overall, a lot of positives to take from the 3 games in KC.

        right now, my only concern is Teixeira.

    • Nady Nation

      I see your argument for taking out Marte, but I don’t think it’s fair to say that everyone who wanted Marte to be left in would’ve been ripping Girardi for leaving him in if Butler went deep against him. I would’ve been fine with leaving Marte in regardless, b/c he is our 2nd (or 3rd) best reliever, and I’d rather lose with my best out there than with inferior pitchers, like Veras or Coke. I understand Butler historically has been a lefty killer, but he still was 1-17 this season up until the 5 pitch walk from Veras, and was something like 1-7 with 3 Ks against Pettitte and Sabathia over the previous 2 days. I know that’s not the greatest sample size, but Marte also has been successful at getting righthanders out over the course of his career, much more so than your traditional lefty specialist out of the pen. I realize most people would’ve just used hindsight either way, but I would’ve liked to see Marte not strictly be used as a LOOGY in that situation.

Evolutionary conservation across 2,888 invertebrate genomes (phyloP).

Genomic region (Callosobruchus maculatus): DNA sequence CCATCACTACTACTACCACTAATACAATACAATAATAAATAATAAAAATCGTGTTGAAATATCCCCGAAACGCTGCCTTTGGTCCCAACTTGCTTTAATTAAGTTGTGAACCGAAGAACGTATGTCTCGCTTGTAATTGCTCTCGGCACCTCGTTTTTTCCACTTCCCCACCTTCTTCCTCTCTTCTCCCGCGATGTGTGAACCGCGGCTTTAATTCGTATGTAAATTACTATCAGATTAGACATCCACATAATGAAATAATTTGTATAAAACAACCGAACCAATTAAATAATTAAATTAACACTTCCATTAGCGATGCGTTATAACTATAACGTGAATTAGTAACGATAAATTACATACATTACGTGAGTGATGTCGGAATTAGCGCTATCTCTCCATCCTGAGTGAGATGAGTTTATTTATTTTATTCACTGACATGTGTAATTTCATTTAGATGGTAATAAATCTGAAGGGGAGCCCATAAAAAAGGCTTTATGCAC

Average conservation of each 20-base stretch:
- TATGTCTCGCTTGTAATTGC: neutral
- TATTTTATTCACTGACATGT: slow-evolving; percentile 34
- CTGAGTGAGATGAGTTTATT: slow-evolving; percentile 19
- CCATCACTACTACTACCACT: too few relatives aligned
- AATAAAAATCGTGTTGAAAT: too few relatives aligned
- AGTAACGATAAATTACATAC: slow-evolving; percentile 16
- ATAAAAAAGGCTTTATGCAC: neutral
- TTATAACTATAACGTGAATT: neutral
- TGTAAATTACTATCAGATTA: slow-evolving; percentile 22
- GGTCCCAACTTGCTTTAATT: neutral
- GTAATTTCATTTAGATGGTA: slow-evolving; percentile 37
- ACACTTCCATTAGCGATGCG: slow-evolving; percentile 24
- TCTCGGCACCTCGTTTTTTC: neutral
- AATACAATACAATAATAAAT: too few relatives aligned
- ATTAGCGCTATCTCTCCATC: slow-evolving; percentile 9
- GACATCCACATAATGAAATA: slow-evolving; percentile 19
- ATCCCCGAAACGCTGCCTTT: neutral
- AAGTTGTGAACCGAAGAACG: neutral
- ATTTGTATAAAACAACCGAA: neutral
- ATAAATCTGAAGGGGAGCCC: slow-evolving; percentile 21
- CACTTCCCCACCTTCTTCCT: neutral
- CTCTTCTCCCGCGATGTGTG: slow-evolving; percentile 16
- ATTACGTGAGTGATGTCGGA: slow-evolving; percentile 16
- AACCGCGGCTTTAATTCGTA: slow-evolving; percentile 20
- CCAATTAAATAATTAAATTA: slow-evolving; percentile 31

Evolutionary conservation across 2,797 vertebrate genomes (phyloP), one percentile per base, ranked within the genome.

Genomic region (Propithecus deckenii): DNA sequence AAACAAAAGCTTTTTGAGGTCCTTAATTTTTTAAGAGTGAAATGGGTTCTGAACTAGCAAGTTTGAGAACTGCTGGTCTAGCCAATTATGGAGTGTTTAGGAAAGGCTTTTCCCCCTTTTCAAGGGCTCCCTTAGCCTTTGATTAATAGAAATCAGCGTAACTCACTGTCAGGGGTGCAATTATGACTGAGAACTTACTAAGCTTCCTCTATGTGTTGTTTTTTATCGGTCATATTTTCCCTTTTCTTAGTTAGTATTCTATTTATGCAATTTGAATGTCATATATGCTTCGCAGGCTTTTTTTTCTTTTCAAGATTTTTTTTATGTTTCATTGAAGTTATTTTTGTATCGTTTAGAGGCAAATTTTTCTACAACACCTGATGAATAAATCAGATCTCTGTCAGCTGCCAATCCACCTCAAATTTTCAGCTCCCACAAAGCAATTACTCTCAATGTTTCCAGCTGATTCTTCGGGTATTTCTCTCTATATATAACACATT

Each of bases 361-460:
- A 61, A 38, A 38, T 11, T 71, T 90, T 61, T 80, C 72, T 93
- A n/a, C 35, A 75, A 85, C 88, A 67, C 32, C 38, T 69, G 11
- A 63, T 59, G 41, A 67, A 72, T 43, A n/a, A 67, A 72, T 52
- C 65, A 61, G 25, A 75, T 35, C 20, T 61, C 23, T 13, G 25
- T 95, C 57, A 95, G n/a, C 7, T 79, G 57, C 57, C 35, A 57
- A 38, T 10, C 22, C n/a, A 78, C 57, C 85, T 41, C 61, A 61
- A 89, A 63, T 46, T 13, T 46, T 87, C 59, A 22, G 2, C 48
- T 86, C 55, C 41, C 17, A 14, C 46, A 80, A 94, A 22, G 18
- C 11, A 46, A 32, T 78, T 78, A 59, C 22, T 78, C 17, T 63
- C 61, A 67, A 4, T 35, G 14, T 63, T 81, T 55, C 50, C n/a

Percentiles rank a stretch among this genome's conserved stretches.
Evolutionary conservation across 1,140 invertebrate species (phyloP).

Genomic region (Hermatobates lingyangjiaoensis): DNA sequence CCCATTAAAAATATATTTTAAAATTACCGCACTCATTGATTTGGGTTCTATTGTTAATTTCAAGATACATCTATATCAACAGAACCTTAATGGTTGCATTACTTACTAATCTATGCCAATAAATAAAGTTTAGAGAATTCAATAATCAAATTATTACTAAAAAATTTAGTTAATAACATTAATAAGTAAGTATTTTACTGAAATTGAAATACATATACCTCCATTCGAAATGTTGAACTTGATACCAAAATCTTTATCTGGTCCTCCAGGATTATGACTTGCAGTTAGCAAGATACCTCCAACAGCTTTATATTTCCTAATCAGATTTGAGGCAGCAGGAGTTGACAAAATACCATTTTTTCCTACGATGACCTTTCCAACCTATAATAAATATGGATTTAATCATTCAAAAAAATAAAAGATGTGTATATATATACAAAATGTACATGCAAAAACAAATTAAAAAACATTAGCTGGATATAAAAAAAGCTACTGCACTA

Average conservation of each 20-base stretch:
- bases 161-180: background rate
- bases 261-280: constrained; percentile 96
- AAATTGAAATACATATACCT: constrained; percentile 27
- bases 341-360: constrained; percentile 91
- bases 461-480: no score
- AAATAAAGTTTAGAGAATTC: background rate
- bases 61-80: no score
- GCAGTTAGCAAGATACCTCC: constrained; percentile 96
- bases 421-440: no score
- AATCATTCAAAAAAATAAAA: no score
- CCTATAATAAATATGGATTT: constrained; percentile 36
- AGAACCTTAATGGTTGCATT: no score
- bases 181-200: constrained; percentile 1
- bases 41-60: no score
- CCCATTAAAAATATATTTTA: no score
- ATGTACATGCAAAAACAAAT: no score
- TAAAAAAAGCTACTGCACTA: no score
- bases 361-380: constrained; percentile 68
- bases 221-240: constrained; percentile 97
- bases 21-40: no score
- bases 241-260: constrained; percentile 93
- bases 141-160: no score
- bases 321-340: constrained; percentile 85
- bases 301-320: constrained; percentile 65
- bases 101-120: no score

• woodchuck

    try neooffice for your mac

  • JeffG

    I don’t mind the early goings with Giardi trying to figure out who he can trust and how he is going to use his pen. If guys don’t get in games they get stale, so on that level I’m glad he is getting guys their work.
    That said, it is my feeling that running too many guys out to protect a small lead is playing the odds the wrong way. I always assume that one of five guys is more likely to have a bad day rather than an extra out from someone that is throwing well.
    Also, I’m not really sure about Coke in the eith inning. Is it just me or does he really telegraph his pitches by not hiding the ball? His delivery looks a little like Traber’s…

  • thony